Food, Drug department to clamp down on inferior drugs

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Director of the Government Analyst Food and Drug Department (GA-FDD), Marlan Cole  has announced that by December 2016, a Pharmacovigilance Centre for monitoring and inspecting drugs will be set up.

Pharmacovigilance is the practice of monitoring the effects of medical drugs after they have been licenced for use, especially in order to identify and evaluate previously unreported adverse reactions.

This announcement came yesterday during brief remarks at a Pharmacovigilance awareness workshop at Duke Lodge where the GA-FDD in collaboration with the Pan American Health Organisation/World Health Organisation (PAHO/WHO) is creating sensitisation among health officials.

Director of the Government Analyst Food and Drug Department, Marlan Cole, WHO team officer Leticia Megias, Medicine Safety representative, WHO Geneva,  Dr. Shanthi Pal, Minister within the Ministry of Public Health Dr. Karen Cummings, PAHO/WHO representative Dr. William Adu-Krow, team leader of the BRICS medicine alliance, Dr. Gurumurthy Parthasarathi (all seated at front) with participants of the Pharmacovigilance sensitisation workshop
Seated at front, from left, are Director of the Government Analyst Food and Drug Department, Marlan Cole; WHO team officer Leticia Megias; Medicine Safety representative, WHO Geneva, Dr. Shanthi Pal; Minister within the Ministry of Public Health Dr. Karen Cummings; PAHO/WHO representative Dr. William Adu-Krow, and team leader of the BRICS medicine alliance Dr. Gurumurthy Parthasarathi,  with participants of the Pharmacovigilance sensitisation workshop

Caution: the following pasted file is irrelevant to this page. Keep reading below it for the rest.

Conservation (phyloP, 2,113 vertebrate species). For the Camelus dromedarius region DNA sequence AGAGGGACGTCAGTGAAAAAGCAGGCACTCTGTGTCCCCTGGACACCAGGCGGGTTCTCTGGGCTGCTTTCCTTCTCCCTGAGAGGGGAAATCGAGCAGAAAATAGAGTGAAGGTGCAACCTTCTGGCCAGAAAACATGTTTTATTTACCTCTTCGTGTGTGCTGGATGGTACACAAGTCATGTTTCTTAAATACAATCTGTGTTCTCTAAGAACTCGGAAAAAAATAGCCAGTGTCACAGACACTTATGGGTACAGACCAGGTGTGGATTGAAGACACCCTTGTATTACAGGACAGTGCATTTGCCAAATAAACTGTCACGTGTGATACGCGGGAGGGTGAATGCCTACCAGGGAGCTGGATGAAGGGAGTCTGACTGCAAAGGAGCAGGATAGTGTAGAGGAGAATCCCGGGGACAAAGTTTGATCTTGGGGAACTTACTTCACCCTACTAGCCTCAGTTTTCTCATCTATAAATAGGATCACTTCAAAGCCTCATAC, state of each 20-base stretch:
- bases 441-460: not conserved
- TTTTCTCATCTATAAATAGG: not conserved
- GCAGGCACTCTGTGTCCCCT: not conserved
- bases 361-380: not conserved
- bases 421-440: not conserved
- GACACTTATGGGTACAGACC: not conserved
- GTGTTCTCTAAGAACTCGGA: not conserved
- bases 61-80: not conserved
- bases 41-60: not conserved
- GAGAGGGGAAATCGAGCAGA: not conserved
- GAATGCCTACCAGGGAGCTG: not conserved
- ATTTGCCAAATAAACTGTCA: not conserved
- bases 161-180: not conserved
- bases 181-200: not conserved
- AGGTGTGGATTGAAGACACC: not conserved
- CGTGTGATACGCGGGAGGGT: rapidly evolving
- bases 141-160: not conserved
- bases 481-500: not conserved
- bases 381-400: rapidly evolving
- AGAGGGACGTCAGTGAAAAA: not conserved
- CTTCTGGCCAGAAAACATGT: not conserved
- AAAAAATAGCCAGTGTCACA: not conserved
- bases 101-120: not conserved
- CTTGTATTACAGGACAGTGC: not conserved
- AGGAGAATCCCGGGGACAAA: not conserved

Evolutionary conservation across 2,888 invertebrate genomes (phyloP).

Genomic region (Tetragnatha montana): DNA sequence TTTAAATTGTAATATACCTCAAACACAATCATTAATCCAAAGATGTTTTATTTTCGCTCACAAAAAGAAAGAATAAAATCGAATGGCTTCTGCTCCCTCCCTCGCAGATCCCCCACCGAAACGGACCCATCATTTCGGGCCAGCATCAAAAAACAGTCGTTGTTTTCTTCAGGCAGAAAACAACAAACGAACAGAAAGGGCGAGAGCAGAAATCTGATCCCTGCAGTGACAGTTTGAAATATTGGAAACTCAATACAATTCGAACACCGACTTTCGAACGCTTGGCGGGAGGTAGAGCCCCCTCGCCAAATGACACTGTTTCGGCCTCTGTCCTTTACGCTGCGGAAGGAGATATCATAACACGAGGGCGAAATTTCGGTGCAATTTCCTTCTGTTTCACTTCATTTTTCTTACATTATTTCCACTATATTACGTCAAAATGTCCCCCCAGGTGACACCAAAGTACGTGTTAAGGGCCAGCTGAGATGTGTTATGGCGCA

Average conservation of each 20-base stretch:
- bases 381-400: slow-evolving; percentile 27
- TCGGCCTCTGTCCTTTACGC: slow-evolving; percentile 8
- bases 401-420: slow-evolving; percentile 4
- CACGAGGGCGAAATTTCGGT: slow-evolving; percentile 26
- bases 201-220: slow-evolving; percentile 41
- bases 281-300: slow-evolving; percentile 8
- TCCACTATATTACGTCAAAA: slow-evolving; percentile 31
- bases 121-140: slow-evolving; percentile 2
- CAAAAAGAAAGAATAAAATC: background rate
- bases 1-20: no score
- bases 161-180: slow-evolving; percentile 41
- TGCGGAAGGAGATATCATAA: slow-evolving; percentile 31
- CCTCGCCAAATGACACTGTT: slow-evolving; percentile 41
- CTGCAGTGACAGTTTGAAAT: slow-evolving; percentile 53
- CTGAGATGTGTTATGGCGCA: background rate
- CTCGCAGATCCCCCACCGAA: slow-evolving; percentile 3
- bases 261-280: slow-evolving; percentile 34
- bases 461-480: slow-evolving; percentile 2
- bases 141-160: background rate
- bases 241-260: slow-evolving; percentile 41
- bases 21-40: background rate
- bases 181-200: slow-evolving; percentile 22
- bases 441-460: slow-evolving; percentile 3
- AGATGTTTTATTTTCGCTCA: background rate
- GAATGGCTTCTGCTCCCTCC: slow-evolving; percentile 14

Facilitators of the workshop were PAHO/WHO representative, Dr. William Adu-Krow; Medicine Safety representative, WHO Geneva,  Dr. Shanthi Pal; WHO team officer, Leticia Megias; and Team leader of the BRICS medicine alliance Dr. Gurumurthy Parthasarathi.

Making reference to a presentation made earlier by Dr. Pal, Cole said that “the presentation would have indicated to us, all areas in blue, are those that are members of the WHO reporting system and all those areas that are in white would represent those countries that are currently not being represented. I can assure that we at the Food and Drug Department are working and as of December 2016 we would be in blue as well.”

Guyana is currently not a reporting country, which means there is no system for nurses at health facilities to report any adverse reaction to drugs that have been administered to patients. There is also no tracking system that would allow for one to identify the production date, batch number and other necessary information that help the identification process.

Cole pointed out that, “… a pharmacovigilance centre will allow us to ensure that drugs are of the requisite quality.”

Minister within the Ministry of Public Health, Dr Karen Cummings noted that, “Indeed all medicines, all products imported or manufactured in Guyana, are subject to a strict testing and assessment of their quality, efficacy and safety before being authorised, and once placed on the market they continue to be monitored so as to assure that any aspect which could impact the safety profile of a medicine is detected and assessed and that necessary measures are taken.”

Minister Cummings further stressed, “Pharmacovigilance is crucial to the Ministry of Public Health’s work in ensuring that Guyanese benefit from the best quality medicines making them safe, efficacious and hence the need for ongoing surveillance.”

According to the Government Information Agency, the ongoing workshop is aimed at providing the health officials with the necessary information relating to pharmacovigilance and their role in the implementation of the programme.

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